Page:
R.I.P Incadscent Light Bulbs

8 Apr

LEDs: It’s Beginning Of End For The Traditional Light Bulbs

March 21st, 2012

Incandescent light bulb

In the beginning, there was darkness.

Then came fire.

It wasn’t until the 19th century that artificial light was first generated. The big leap came in the 1880s, when Thomas Edison lit homes with the incandescent bulb. Since then, for the next 130 years, incandescent ruled the nights, the roads, and especially the Christmas tree.

But now, the incandescent light bulb, one of the most venerable inventions of its era but deemed too inefficient for our own, will be phased off the U.S. market beginning in 2012 under the new energy law just approved by Congress.  In Europe alsom the stage has been set for the imminent death of the incandescent light bulb. And the rest of the World is also following the same. Already many stores across the world stopped stocking the good old bulbs already.

The days of the traditional incandescent bulb look numbered because these electricity-sapping glass orbs have fallen out of favour with environmentally-conscious governments and consumers.
Moving to more efficient lighting is one of the lowest-cost ways to reduce electricity use and greenhouse gases. In fact, it actually will save households money because of lower utility bills. Ninety percent of the energy that an incandescent light bulb burns is wasted as heat.

 

LED and it parts

And waiting in the wings is a new breed of hi-tech light based on the humble LED (light-emitting diode), the small lights found in everything from TV remote controls to bike lights. Not only do they promise to solve the bulb’s environmental woes, their backers say they will also respond intelligently to your surroundings and even influence the way we behave.

Efficient LED technology looks set to flick the switch on traditional incandescent lightbulbs forever, say researchers.

Already, the efficiency and long life of LEDs is making them a popular – if costly – option in places where changing bulbs is inconvenient or expensive, such as in motorway lights, traffic signals, airport runways or on large buildings and bridges. For example, the Louvre museum in Paris is currently replacing 4,500 bulbs with LED equivalents, a change that is expected to result in a 73% reduction in energy consumption. Plans are also in place to replace the 25-year-old lighting system that illuminates Tower Bridge in London with LED lighting in time for the 2012 Olympic Games.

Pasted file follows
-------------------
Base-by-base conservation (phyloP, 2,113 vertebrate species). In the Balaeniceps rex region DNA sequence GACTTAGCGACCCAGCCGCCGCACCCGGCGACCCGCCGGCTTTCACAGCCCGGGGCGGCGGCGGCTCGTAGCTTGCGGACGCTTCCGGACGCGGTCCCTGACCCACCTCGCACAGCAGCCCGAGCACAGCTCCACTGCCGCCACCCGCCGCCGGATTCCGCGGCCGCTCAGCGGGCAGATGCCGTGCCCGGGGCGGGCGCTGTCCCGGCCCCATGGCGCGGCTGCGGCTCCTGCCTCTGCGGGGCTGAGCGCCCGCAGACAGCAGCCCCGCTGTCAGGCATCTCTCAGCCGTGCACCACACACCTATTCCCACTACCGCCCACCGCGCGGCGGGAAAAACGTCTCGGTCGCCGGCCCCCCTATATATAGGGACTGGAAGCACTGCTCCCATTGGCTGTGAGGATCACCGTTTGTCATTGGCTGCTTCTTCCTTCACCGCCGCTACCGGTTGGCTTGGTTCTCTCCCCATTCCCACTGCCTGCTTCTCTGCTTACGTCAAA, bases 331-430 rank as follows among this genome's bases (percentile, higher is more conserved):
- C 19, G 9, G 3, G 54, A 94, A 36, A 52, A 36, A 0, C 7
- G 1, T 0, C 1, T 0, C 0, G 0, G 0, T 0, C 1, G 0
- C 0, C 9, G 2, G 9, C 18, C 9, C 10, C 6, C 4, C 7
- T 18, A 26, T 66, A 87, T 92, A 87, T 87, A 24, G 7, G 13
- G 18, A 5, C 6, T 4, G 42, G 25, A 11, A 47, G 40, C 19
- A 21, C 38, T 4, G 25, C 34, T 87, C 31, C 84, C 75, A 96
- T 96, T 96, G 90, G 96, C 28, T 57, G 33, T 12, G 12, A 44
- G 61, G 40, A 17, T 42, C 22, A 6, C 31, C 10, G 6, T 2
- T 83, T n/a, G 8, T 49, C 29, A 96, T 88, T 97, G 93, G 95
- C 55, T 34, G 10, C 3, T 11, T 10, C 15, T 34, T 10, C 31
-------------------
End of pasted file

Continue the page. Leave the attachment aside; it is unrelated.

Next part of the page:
An assortment of LED lightbulbs that are commercially available as of 2010 as replacements for screw-in bulbs

Of course, the death warrant for the incandescent bulb has been signed before. Compact fluorescent lamps (CFLs) – or energy efficient bulbs, as they are more commonly known – were supposed to spell the end of the light bulb in the 1970s. But despite rising to prominence in the 90s and constantly improving, they have failed to deliver on their promise. In part this is down to them costing more than regular bulbs, taking an age to warm up and often producing low quality light. And that is without even mentioning the environmental concerns over bulbs that contain mercury.

LEDs, it is claimed, will help overcome these problems. These tiny lights were invented by GE in the early 1960s and were initially only available in red, a property that defined the look of early pocket calculators and digital watches. Over the years, however, more colours have appeared.

People still use vacuum tubes for some applications, and similarly incandescent bulbs may never go away completely. But it is not a question of if, but of when LED lighting will be the norm throughout the world.

We are only just at the start of the LED lighting revolution, and you may never look up at the ceiling in the same way again.

 

 

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